In Orlando Next Week For The Kelsey Group DMS '09 Conference

I will be in Orlando next week for the Kelsey Group DMS ’09 conference. I haven’t missed many of those great events over the years and I’m looking forward seeing my industry colleagues in person.

Here are the presentations/panels I don’t want to miss:

Tuesday Sept. 22, 2009

  • “Moving Multiproduct Selling Beyond Bundles”. The interesting challenge directory publishers face today is to transform their sales organization into one that’s able to sell online advertising-only, not just print/online bundles. There’s also the new real-time Web which will create opportunities to launch time-sensitive offers and coupons, requiring multiple touch points during the year. That’s something directory publishers need to improve. See this conversation between Michael Taylor and myself on Linkedin (you need to be a member of the Kelsey Group Linkedin group to see it)
  • Kelsey’s User View and Local Commerce Monitor. Always interesting data points on users and advertisers.

Wednesday Sept 23, 2009:

  • The keynote from David Swanson, Chairman and CEO, R.H. Donnelley. As RHD prepares to exit bankruptcy protection, it’s going to be interesting to see how RHD is expecting to reinvent itself.
  • “The Global Yellow Pages Leadership Forum: Answers to the Tough Questions”. This should be the highlight of the three-day conference. Six global industry leaders will discuss the opportunities and challenges of the local industry. I wonder who will replace John Kannapell from AOL who was just let go.
  • “Mobile Search & Yellow Pages: The Business Model”. Four senior mobile managers from directory publishers talk about the importance of mobile, their strategy, and the business model. Curious to ask them about their “big ideas” around mobile.
  • The second keynote of the day, David Krantz, President & CEO, AT&T Interactive.

Thursday Sept 24, 2009

  • The keynote from Donat Rétif, CEO, Truvo. I saw him speak at the EADP conference back in May but given that Truvo wants to be innovative in the directory space, it’s going to be interesting to get an update from them.
  • “Print Yellow Pages 2013: Critical Changes to the Core Product”. Very curious to see if we will finally hear about real print innovation.

The conference is held at the [praized subtype=”small” pid=”79b0fad769b11f4b8998b682a0374edd7f” type=”badge” dynamic=”true”]. If you’d like connect in Orlando, send me an e-mail sprovencher AT praizedmedia.com

In Orlando Next Week For The Kelsey Group DMS '09 Conference

I will be in Orlando next week for the Kelsey Group DMS ’09 conference. I haven’t missed many of those great events over the years and I’m looking forward seeing my industry colleagues in person.

Here are the presentations/panels I don’t want to miss:

Tuesday Sept. 22, 2009

  • “Moving Multiproduct Selling Beyond Bundles”. The interesting challenge directory publishers face today is to transform their sales organization into one that’s able to sell online advertising-only, not just print/online bundles. There’s also the new real-time Web which will create opportunities to launch time-sensitive offers and coupons, requiring multiple touch points during the year. That’s something directory publishers need to improve. See this conversation between Michael Taylor and myself on Linkedin (you need to be a member of the Kelsey Group Linkedin group to see it)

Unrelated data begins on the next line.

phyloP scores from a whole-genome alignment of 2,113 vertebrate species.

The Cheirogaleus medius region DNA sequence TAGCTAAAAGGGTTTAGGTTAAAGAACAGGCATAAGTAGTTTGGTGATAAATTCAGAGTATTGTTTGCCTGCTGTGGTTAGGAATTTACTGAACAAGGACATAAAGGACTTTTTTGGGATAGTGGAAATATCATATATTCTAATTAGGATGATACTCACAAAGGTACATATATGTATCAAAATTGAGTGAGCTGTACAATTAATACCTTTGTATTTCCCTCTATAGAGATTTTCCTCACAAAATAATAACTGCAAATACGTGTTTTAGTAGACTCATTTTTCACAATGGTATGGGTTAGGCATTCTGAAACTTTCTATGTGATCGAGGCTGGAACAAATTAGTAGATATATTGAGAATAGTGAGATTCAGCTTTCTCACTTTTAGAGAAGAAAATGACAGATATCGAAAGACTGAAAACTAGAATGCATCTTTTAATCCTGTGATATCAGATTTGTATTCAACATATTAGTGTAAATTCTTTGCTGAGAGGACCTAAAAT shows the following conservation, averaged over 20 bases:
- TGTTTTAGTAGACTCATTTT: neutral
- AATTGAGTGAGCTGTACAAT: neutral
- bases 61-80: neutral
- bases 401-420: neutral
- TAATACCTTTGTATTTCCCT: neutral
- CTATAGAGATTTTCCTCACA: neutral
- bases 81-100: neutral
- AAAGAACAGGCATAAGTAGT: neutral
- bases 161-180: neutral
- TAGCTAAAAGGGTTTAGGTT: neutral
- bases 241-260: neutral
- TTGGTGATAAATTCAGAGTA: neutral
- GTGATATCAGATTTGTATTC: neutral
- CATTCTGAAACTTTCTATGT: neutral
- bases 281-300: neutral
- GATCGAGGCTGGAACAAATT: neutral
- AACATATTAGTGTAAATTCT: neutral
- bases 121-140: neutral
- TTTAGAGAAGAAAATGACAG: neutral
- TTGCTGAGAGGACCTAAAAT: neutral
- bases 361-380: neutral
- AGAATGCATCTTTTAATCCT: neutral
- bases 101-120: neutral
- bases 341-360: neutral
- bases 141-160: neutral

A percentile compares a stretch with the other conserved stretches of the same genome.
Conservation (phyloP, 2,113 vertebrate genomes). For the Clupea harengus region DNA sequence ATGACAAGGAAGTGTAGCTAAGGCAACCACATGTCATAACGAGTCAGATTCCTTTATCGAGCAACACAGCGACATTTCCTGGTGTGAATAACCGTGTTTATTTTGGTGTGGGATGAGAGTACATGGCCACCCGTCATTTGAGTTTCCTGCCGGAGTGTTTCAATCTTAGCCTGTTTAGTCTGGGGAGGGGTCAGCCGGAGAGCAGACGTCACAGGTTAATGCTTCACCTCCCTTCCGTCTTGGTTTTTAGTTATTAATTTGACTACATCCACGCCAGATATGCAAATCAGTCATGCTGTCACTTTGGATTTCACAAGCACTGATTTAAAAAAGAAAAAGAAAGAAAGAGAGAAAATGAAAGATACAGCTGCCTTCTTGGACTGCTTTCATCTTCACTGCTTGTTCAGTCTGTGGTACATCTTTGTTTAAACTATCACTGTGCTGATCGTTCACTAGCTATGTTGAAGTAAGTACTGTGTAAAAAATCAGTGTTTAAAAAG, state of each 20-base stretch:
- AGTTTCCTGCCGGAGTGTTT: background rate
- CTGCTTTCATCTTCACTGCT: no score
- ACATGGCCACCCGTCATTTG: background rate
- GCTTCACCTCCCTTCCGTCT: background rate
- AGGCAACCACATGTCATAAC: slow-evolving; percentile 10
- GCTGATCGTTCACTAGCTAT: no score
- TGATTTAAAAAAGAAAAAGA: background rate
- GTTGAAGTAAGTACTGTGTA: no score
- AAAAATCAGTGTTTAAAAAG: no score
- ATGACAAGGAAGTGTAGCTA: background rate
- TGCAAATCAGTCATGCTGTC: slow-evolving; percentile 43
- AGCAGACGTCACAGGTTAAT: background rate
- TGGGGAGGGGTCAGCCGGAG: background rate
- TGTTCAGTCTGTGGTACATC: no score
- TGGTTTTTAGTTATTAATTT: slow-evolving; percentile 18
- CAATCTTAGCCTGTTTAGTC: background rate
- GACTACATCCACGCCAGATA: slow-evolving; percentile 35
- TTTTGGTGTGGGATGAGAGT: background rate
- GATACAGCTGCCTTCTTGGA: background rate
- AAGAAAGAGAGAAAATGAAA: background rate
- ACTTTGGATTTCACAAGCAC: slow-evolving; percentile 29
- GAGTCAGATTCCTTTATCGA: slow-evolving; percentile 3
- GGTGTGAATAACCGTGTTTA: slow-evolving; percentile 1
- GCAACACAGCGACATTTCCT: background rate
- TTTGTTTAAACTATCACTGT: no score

• Kelsey’s User View and Local Commerce Monitor. Always interesting data points on users and advertisers.

Wednesday Sept 23, 2009:

  • The keynote from David Swanson, Chairman and CEO, R.H. Donnelley. As RHD prepares to exit bankruptcy protection, it’s going to be interesting to see how RHD is expecting to reinvent itself.
  • “The Global Yellow Pages Leadership Forum: Answers to the Tough Questions”. This should be the highlight of the three-day conference. Six global industry leaders will discuss the opportunities and challenges of the local industry. I wonder who will replace John Kannapell from AOL who was just let go.
  • “Mobile Search & Yellow Pages: The Business Model”. Four senior mobile managers from directory publishers talk about the importance of mobile, their strategy, and the business model. Curious to ask them about their “big ideas” around mobile.
  • The second keynote of the day, David Krantz, President & CEO, AT&T Interactive.

Thursday Sept 24, 2009

  • The keynote from Donat Rétif, CEO, Truvo. I saw him speak at the EADP conference back in May but given that Truvo wants to be innovative in the directory space, it’s going to be interesting to get an update from them.
  • “Print Yellow Pages 2013: Critical Changes to the Core Product”. Very curious to see if we will finally hear about real print innovation.

The conference is held at the [praized subtype=”small” pid=”79b0fad769b11f4b8998b682a0374edd7f” type=”badge” dynamic=”true”]. If you’d like connect in Orlando, send me an e-mail sprovencher AT praizedmedia.com

Robert Scoble: Businesses are Seeing Real ROI With Twitter

Robert Scoble, social media observer and blogger, is continuing his Twitter explorations in a post titled “Why Twitter is underhyped and is probably worth five to 10 billion dollars” he published this morning. He’s starting to realize, like I did a few months ago, that Twitter has created a media vehicle for businesses large and small with great potential.

Here’s what he’s seen so far that makes him think Twitter’s adoption by businesses will only accelerate:

  • Books are starting to be published about the phenomenon (for example, TrustAgents, co-written by Montrealer Julien Smith, TwitterVille written by Shel Israel and Six Pixels of Separation, written by Montrealer Mitch Joel)
  • “Businesses are seeing real ROI but aren’t sharing that publicly and, really, they don’t have much else that is working to reach the richest and most educated customers.”
  • ” In each city there are a core group of Twitter evangelists that aren’t pushing anything else to their businesses.”
  • “Facebook wants into this market (and so do others) but they aren’t understanding what makes Twitter attractive to businesses.”

He also suggests a revenue model for Twitter: “Charge for business services. I know businesses would pay for better analytics. Better hooks into their lead generation engines. Better team collaboration services (…). And more features. How much would they pay? Many businesses would pay a hundred a month, maybe even more.”

He offers an explanation why Twitter is better than Facebook for businesses:

  • “Facebook doesn’t have a way for you to track all mentions of your business.”
  • “Facebook has even less permanence than Twitter does” (content is difficult to access on Facebook once it rolls off the newsfeed page)
  • Facebook is mostly used for private and personal stuff

What it means: the “Twitter” model for real-time conversation seems to be winning (open, asynchronous). As I’ve mentioned before, It’s becoming clearer and clearer that Twitter will become a serious threat to local media publishers in the near future. Twitter needs to be studied and embraced both from a media and a user pattern point of view.